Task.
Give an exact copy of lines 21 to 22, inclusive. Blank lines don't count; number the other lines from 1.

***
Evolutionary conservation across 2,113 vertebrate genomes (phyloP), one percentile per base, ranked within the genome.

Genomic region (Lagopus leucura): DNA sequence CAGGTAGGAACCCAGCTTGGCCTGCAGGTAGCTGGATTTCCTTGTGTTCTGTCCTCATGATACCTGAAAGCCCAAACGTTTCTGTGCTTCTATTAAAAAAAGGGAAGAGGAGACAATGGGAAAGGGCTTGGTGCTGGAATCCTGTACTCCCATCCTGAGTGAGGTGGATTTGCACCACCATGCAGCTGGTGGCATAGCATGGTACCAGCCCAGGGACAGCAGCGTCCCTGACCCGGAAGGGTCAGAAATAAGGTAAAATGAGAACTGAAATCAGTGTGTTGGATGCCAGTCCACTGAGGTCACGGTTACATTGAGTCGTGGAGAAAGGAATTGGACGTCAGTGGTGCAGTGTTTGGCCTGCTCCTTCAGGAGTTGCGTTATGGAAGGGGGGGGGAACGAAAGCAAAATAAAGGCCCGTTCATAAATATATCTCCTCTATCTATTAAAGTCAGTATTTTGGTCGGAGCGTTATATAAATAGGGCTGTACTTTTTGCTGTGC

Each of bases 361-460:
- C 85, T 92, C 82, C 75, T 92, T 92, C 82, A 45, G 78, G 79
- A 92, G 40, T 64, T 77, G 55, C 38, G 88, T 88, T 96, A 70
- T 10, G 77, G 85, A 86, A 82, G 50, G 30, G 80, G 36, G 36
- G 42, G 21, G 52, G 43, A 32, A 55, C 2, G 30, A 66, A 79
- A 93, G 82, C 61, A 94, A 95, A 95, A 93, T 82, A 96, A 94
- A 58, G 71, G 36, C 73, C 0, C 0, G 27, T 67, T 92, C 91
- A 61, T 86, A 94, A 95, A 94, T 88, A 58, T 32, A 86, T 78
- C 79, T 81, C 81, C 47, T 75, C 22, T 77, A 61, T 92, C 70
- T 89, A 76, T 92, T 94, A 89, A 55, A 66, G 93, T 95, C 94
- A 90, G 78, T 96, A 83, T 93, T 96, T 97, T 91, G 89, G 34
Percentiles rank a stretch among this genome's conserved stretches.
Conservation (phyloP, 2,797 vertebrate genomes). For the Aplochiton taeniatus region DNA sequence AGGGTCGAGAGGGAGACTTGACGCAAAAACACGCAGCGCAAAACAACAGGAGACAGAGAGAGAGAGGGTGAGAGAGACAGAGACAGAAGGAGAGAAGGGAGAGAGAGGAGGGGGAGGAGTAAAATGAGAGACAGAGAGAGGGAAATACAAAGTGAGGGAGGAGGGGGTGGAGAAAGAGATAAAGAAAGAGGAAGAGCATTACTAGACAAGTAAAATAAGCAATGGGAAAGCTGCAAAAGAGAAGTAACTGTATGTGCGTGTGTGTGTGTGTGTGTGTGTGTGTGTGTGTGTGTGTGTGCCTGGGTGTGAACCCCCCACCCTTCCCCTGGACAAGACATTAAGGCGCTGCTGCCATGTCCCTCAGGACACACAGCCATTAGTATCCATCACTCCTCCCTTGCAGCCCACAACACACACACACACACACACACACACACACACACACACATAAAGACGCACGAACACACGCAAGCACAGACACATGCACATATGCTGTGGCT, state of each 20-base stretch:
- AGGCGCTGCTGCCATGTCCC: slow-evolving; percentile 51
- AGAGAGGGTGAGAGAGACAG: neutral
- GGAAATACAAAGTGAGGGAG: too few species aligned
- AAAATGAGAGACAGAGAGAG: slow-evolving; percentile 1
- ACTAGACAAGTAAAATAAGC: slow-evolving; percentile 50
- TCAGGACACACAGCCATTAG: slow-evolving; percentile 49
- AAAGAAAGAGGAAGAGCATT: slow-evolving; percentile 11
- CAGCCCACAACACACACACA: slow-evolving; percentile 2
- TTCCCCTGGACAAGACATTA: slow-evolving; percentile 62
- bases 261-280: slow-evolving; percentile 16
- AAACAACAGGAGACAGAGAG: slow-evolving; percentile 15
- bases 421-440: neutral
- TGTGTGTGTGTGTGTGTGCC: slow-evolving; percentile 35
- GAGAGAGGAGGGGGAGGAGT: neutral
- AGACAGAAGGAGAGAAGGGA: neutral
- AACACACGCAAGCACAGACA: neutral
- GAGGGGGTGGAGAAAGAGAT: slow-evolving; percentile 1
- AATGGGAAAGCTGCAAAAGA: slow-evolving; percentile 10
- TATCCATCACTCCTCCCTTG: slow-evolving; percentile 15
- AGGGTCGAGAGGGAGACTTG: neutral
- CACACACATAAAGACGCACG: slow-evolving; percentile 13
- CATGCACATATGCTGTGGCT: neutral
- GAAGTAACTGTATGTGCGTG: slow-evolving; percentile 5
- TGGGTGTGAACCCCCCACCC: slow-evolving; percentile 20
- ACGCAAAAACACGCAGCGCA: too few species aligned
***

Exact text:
- TCAGGACACACAGCCATTAG: slow-evolving; percentile 49
- AAAGAAAGAGGAAGAGCATT: slow-evolving; percentile 11